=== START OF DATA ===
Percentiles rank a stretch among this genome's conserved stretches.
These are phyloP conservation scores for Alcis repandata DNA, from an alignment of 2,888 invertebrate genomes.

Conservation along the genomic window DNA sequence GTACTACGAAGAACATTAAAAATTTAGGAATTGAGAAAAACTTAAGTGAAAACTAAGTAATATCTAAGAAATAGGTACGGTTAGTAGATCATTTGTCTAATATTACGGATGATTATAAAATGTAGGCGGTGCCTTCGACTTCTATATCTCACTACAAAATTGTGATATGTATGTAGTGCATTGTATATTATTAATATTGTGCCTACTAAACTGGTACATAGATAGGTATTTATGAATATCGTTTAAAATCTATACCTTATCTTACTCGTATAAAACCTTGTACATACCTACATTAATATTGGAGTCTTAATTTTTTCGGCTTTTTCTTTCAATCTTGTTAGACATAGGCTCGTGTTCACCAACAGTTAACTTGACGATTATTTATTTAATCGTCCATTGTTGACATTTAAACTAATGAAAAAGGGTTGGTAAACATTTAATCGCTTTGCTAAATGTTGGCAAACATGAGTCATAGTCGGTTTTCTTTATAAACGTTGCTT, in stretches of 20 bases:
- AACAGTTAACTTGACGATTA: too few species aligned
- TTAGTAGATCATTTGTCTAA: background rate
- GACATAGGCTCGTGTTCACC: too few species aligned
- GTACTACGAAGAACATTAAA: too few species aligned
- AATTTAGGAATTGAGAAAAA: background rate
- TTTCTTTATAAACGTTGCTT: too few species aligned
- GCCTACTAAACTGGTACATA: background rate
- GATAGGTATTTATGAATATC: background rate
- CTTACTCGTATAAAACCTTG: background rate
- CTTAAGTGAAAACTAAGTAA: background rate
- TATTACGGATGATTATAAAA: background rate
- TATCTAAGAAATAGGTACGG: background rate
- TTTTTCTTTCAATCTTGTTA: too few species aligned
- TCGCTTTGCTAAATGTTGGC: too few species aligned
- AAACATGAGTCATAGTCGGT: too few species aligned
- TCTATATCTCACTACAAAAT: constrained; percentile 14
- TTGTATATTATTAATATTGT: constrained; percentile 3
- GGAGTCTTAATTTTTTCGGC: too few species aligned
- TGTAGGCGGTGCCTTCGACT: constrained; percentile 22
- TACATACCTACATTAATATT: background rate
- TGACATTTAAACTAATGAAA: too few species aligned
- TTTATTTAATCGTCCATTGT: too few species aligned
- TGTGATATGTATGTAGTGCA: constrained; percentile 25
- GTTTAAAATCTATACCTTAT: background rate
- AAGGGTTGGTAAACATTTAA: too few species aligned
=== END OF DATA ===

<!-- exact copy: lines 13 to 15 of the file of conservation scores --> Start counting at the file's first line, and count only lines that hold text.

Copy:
- CTTAAGTGAAAACTAAGTAA: background rate
- TATTACGGATGATTATAAAA: background rate
- TATCTAAGAAATAGGTACGG: background rate